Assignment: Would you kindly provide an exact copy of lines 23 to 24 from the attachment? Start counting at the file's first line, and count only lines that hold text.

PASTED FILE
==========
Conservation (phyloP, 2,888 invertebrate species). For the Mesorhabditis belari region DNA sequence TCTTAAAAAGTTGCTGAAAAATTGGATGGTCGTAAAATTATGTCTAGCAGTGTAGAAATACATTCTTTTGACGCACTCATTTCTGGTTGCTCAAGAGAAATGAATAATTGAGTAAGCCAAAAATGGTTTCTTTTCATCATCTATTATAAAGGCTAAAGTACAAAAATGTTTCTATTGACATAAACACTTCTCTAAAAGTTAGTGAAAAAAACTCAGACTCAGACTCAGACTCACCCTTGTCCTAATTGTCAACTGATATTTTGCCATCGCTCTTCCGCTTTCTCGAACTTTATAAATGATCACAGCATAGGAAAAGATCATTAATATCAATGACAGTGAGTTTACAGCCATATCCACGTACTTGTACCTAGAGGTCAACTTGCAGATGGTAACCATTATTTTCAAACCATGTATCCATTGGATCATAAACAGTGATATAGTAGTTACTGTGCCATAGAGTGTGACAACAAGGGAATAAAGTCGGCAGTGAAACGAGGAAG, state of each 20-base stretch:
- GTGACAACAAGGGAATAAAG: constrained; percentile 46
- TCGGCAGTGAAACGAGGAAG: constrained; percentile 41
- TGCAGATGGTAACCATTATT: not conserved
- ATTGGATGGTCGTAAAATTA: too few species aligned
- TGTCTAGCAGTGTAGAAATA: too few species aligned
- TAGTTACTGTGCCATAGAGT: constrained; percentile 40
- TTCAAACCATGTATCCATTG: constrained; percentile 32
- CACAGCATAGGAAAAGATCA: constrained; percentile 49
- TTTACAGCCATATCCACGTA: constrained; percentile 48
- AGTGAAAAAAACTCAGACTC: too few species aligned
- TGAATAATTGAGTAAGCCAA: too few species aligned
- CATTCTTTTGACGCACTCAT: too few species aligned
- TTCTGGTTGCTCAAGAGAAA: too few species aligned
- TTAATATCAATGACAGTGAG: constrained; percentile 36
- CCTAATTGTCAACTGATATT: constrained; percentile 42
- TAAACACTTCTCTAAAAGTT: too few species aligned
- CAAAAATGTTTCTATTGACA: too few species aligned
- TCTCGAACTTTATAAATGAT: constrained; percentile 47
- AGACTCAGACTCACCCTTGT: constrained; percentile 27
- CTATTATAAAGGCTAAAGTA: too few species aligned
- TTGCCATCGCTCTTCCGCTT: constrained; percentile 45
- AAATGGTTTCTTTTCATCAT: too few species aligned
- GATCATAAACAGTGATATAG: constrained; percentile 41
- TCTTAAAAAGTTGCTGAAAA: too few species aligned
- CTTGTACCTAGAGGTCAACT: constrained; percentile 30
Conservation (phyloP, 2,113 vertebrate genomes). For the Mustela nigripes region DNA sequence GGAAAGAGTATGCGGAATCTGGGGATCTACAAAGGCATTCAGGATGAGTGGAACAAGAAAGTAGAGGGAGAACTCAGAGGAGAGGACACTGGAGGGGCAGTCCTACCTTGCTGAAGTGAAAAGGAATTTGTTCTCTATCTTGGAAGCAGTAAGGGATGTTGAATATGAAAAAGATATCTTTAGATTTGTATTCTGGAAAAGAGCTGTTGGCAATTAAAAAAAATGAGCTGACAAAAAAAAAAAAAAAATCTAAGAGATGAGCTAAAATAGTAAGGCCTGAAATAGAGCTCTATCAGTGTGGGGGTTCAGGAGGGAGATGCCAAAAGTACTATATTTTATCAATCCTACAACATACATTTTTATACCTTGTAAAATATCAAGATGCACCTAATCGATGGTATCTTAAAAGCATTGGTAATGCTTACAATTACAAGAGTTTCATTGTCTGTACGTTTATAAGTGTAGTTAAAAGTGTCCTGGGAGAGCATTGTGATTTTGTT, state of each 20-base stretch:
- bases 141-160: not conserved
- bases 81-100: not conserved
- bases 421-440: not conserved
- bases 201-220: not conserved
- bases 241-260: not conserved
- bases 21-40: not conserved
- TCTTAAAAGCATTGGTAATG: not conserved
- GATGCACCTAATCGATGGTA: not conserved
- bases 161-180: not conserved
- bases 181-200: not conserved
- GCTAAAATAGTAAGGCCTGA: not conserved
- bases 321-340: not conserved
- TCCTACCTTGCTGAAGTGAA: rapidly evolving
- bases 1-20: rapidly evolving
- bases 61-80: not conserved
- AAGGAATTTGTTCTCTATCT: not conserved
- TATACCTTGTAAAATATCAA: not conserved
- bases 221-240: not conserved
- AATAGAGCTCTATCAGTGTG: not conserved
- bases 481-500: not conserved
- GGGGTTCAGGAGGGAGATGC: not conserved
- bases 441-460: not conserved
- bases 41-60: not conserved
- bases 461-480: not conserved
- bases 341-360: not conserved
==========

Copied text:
- AAATGGTTTCTTTTCATCAT: too few species aligned
- GATCATAAACAGTGATATAG: constrained; percentile 41